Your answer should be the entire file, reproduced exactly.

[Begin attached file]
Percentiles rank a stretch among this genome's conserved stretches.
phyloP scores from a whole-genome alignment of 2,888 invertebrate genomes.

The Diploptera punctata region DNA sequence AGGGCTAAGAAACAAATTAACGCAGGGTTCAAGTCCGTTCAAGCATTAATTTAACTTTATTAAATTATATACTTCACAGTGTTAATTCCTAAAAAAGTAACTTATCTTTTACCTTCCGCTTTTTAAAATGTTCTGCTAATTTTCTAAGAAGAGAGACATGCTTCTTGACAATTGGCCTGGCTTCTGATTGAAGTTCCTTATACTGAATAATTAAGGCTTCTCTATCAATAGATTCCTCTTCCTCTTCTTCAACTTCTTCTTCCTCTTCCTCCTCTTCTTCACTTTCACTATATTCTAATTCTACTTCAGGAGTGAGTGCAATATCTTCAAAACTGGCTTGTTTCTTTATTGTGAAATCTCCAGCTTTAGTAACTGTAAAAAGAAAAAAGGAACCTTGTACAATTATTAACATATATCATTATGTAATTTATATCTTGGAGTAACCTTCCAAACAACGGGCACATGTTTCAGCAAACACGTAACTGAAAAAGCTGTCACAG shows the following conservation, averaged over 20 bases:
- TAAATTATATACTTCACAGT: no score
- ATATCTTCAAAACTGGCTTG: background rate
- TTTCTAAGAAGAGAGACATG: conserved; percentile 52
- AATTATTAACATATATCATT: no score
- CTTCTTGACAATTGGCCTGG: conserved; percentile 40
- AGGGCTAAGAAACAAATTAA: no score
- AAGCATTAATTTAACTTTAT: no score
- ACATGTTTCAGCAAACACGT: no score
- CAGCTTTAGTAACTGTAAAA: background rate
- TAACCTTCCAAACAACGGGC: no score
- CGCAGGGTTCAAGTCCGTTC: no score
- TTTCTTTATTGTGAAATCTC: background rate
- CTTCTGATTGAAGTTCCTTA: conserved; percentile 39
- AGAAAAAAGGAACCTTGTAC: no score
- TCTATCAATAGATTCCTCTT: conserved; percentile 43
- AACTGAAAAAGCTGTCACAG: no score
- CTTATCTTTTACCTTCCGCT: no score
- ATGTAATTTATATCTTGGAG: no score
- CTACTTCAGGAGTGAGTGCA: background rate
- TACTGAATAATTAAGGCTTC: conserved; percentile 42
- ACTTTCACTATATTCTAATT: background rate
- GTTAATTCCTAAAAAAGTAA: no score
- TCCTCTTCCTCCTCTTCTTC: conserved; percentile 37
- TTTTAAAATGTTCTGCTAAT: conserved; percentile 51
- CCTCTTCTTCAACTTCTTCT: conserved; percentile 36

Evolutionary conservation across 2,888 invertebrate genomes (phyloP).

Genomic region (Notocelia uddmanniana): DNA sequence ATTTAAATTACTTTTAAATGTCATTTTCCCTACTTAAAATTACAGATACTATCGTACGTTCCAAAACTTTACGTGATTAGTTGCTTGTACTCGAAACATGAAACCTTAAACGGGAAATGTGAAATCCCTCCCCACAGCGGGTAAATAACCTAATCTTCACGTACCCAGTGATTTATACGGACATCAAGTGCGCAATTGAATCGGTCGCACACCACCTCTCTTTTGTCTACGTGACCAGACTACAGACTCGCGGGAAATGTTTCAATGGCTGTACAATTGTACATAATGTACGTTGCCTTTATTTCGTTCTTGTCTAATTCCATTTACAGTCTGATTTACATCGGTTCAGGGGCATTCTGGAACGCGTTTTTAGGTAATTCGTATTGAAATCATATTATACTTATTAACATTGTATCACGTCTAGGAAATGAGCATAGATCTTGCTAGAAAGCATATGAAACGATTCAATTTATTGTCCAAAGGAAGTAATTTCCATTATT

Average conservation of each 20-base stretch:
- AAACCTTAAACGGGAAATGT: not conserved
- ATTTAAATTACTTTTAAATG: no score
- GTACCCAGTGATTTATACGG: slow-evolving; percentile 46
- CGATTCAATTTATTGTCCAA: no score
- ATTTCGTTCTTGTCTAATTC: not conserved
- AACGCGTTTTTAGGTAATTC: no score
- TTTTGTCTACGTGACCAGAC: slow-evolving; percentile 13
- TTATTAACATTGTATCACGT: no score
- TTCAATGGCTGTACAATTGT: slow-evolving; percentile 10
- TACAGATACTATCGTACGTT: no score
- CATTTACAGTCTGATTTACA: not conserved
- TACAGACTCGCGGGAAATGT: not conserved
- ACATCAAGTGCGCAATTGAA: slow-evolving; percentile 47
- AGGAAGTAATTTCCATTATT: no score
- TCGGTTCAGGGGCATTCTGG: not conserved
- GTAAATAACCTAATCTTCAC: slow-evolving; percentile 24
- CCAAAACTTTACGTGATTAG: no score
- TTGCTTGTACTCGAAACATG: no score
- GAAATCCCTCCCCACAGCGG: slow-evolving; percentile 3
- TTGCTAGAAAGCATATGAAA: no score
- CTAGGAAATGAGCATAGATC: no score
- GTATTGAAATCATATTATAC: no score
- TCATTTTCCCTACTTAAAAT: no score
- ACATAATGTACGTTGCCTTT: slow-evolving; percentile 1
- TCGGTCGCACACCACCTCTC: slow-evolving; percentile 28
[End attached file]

Percentiles rank a stretch among this genome's conserved stretches.
phyloP scores from a whole-genome alignment of 2,888 invertebrate genomes.

The Diploptera punctata region DNA sequence AGGGCTAAGAAACAAATTAACGCAGGGTTCAAGTCCGTTCAAGCATTAATTTAACTTTATTAAATTATATACTTCACAGTGTTAATTCCTAAAAAAGTAACTTATCTTTTACCTTCCGCTTTTTAAAATGTTCTGCTAATTTTCTAAGAAGAGAGACATGCTTCTTGACAATTGGCCTGGCTTCTGATTGAAGTTCCTTATACTGAATAATTAAGGCTTCTCTATCAATAGATTCCTCTTCCTCTTCTTCAACTTCTTCTTCCTCTTCCTCCTCTTCTTCACTTTCACTATATTCTAATTCTACTTCAGGAGTGAGTGCAATATCTTCAAAACTGGCTTGTTTCTTTATTGTGAAATCTCCAGCTTTAGTAACTGTAAAAAGAAAAAAGGAACCTTGTACAATTATTAACATATATCATTATGTAATTTATATCTTGGAGTAACCTTCCAAACAACGGGCACATGTTTCAGCAAACACGTAACTGAAAAAGCTGTCACAG shows the following conservation, averaged over 20 bases:
- TAAATTATATACTTCACAGT: no score
- ATATCTTCAAAACTGGCTTG: background rate
- TTTCTAAGAAGAGAGACATG: conserved; percentile 52
- AATTATTAACATATATCATT: no score
- CTTCTTGACAATTGGCCTGG: conserved; percentile 40
- AGGGCTAAGAAACAAATTAA: no score
- AAGCATTAATTTAACTTTAT: no score
- ACATGTTTCAGCAAACACGT: no score
- CAGCTTTAGTAACTGTAAAA: background rate
- TAACCTTCCAAACAACGGGC: no score
- CGCAGGGTTCAAGTCCGTTC: no score
- TTTCTTTATTGTGAAATCTC: background rate
- CTTCTGATTGAAGTTCCTTA: conserved; percentile 39
- AGAAAAAAGGAACCTTGTAC: no score
- TCTATCAATAGATTCCTCTT: conserved; percentile 43
- AACTGAAAAAGCTGTCACAG: no score
- CTTATCTTTTACCTTCCGCT: no score
- ATGTAATTTATATCTTGGAG: no score
- CTACTTCAGGAGTGAGTGCA: background rate
- TACTGAATAATTAAGGCTTC: conserved; percentile 42
- ACTTTCACTATATTCTAATT: background rate
- GTTAATTCCTAAAAAAGTAA: no score
- TCCTCTTCCTCCTCTTCTTC: conserved; percentile 37
- TTTTAAAATGTTCTGCTAAT: conserved; percentile 51
- CCTCTTCTTCAACTTCTTCT: conserved; percentile 36

Evolutionary conservation across 2,888 invertebrate genomes (phyloP).

Genomic region (Notocelia uddmanniana): DNA sequence ATTTAAATTACTTTTAAATGTCATTTTCCCTACTTAAAATTACAGATACTATCGTACGTTCCAAAACTTTACGTGATTAGTTGCTTGTACTCGAAACATGAAACCTTAAACGGGAAATGTGAAATCCCTCCCCACAGCGGGTAAATAACCTAATCTTCACGTACCCAGTGATTTATACGGACATCAAGTGCGCAATTGAATCGGTCGCACACCACCTCTCTTTTGTCTACGTGACCAGACTACAGACTCGCGGGAAATGTTTCAATGGCTGTACAATTGTACATAATGTACGTTGCCTTTATTTCGTTCTTGTCTAATTCCATTTACAGTCTGATTTACATCGGTTCAGGGGCATTCTGGAACGCGTTTTTAGGTAATTCGTATTGAAATCATATTATACTTATTAACATTGTATCACGTCTAGGAAATGAGCATAGATCTTGCTAGAAAGCATATGAAACGATTCAATTTATTGTCCAAAGGAAGTAATTTCCATTATT

Average conservation of each 20-base stretch:
- AAACCTTAAACGGGAAATGT: not conserved
- ATTTAAATTACTTTTAAATG: no score
- GTACCCAGTGATTTATACGG: slow-evolving; percentile 46
- CGATTCAATTTATTGTCCAA: no score
- ATTTCGTTCTTGTCTAATTC: not conserved
- AACGCGTTTTTAGGTAATTC: no score
- TTTTGTCTACGTGACCAGAC: slow-evolving; percentile 13
- TTATTAACATTGTATCACGT: no score
- TTCAATGGCTGTACAATTGT: slow-evolving; percentile 10
- TACAGATACTATCGTACGTT: no score
- CATTTACAGTCTGATTTACA: not conserved
- TACAGACTCGCGGGAAATGT: not conserved
- ACATCAAGTGCGCAATTGAA: slow-evolving; percentile 47
- AGGAAGTAATTTCCATTATT: no score
- TCGGTTCAGGGGCATTCTGG: not conserved
- GTAAATAACCTAATCTTCAC: slow-evolving; percentile 24
- CCAAAACTTTACGTGATTAG: no score
- TTGCTTGTACTCGAAACATG: no score
- GAAATCCCTCCCCACAGCGG: slow-evolving; percentile 3
- TTGCTAGAAAGCATATGAAA: no score
- CTAGGAAATGAGCATAGATC: no score
- GTATTGAAATCATATTATAC: no score
- TCATTTTCCCTACTTAAAAT: no score
- ACATAATGTACGTTGCCTTT: slow-evolving; percentile 1
- TCGGTCGCACACCACCTCTC: slow-evolving; percentile 28